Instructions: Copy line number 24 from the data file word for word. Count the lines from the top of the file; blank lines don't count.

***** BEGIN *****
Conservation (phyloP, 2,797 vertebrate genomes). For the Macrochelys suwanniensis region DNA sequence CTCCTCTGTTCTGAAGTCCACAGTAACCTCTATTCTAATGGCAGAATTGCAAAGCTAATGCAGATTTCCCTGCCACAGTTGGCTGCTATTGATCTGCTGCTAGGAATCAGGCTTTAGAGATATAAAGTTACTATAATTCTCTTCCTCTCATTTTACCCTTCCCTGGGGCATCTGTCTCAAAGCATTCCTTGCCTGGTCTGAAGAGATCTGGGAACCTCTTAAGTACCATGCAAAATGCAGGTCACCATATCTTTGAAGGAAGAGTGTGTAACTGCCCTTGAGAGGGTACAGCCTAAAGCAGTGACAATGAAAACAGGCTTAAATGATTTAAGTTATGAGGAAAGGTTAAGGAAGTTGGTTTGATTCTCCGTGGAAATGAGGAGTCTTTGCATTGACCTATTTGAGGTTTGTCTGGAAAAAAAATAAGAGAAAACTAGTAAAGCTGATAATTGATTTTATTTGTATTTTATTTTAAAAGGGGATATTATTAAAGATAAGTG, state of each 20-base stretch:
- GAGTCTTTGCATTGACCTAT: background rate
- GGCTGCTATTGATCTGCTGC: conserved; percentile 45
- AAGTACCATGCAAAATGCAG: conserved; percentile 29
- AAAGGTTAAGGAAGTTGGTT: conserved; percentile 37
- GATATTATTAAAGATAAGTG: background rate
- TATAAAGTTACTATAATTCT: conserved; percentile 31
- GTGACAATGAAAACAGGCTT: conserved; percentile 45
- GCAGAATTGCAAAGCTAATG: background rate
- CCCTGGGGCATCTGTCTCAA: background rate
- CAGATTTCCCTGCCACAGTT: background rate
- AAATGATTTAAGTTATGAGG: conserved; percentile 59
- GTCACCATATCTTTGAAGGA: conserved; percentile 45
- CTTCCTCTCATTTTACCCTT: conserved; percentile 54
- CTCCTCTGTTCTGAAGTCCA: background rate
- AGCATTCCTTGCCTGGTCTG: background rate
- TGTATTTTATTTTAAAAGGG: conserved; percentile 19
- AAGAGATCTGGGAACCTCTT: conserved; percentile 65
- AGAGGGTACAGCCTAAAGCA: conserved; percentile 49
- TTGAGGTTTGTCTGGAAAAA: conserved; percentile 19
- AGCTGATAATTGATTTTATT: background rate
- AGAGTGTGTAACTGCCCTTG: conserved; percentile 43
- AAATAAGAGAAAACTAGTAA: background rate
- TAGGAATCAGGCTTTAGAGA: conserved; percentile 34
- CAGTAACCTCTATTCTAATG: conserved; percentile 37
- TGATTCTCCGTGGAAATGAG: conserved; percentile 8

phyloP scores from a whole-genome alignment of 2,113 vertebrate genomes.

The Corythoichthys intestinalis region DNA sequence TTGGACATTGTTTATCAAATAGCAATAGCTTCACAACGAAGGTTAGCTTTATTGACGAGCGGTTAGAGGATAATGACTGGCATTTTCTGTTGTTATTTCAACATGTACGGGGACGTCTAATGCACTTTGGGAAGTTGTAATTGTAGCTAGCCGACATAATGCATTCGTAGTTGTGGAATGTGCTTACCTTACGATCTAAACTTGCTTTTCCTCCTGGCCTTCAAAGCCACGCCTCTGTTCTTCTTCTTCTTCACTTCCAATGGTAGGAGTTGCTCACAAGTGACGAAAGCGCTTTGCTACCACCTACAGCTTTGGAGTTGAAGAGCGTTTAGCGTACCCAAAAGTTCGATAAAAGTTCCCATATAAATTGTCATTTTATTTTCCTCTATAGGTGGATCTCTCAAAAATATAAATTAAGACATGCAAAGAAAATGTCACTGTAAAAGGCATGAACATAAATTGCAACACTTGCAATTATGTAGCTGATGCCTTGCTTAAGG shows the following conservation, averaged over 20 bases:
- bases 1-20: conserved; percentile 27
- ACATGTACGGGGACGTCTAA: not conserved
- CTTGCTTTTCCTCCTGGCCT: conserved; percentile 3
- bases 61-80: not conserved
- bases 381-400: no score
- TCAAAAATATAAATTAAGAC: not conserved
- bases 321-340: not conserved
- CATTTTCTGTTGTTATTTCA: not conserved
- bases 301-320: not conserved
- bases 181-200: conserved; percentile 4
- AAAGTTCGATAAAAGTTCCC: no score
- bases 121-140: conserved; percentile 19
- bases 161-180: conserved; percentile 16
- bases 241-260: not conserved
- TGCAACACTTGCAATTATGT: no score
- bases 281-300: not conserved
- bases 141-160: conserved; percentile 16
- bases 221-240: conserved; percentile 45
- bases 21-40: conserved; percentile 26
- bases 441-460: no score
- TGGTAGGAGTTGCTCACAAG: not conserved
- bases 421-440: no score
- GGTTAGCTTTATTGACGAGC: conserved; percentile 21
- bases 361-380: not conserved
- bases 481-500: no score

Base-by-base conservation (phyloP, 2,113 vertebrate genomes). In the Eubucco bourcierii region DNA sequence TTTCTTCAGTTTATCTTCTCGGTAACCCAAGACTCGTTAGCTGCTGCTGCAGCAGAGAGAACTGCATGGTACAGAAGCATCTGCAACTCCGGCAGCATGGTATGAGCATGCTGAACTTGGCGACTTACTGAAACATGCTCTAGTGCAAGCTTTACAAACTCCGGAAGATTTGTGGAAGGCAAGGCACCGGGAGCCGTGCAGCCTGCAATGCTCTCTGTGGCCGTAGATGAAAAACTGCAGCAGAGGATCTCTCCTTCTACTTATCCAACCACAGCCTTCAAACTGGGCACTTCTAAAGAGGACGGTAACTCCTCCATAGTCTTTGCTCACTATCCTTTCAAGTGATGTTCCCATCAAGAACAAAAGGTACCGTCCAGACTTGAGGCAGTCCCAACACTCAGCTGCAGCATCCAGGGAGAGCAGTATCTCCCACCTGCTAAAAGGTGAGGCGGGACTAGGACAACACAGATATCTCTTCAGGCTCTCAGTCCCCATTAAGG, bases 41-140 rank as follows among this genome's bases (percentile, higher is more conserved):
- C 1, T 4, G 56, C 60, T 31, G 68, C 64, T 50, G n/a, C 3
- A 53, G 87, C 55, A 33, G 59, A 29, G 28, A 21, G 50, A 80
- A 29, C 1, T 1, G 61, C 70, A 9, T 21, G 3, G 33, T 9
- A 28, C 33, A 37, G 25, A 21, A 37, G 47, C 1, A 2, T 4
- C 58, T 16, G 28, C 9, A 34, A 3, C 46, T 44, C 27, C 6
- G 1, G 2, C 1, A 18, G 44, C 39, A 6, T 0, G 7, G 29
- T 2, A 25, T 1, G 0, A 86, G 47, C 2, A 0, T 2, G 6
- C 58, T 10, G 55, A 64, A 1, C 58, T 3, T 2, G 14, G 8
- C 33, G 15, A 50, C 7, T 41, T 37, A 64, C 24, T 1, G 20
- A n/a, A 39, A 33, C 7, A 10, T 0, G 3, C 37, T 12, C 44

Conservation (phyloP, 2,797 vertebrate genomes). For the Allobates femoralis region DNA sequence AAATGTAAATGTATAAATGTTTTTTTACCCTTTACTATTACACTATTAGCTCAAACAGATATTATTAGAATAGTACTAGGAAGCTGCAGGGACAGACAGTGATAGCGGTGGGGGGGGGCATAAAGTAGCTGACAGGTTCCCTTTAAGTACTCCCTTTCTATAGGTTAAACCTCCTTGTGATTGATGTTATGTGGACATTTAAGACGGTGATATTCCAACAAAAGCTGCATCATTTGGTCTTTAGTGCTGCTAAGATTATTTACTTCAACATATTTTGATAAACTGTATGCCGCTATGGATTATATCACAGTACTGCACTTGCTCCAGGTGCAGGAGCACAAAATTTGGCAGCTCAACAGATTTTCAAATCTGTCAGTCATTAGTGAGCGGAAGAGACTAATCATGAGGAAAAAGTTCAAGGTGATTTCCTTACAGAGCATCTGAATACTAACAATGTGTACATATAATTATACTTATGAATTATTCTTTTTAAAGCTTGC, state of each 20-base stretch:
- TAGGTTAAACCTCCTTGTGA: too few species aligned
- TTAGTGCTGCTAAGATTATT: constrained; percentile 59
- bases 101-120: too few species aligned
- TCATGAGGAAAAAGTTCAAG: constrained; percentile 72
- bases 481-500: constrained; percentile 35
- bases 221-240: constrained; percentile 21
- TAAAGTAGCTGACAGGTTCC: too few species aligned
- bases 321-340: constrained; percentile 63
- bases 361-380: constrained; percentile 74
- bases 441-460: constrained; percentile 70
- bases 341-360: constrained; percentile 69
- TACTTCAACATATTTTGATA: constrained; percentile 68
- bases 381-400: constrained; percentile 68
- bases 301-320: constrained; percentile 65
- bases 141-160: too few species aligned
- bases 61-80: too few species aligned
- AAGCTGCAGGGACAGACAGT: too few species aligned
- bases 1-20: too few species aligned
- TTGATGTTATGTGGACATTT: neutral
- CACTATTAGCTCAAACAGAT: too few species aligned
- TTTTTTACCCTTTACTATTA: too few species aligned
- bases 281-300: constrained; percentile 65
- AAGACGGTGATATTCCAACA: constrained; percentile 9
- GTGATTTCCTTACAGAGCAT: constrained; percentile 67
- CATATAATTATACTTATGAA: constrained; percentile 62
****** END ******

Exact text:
- TAGGAATCAGGCTTTAGAGA: conserved; percentile 34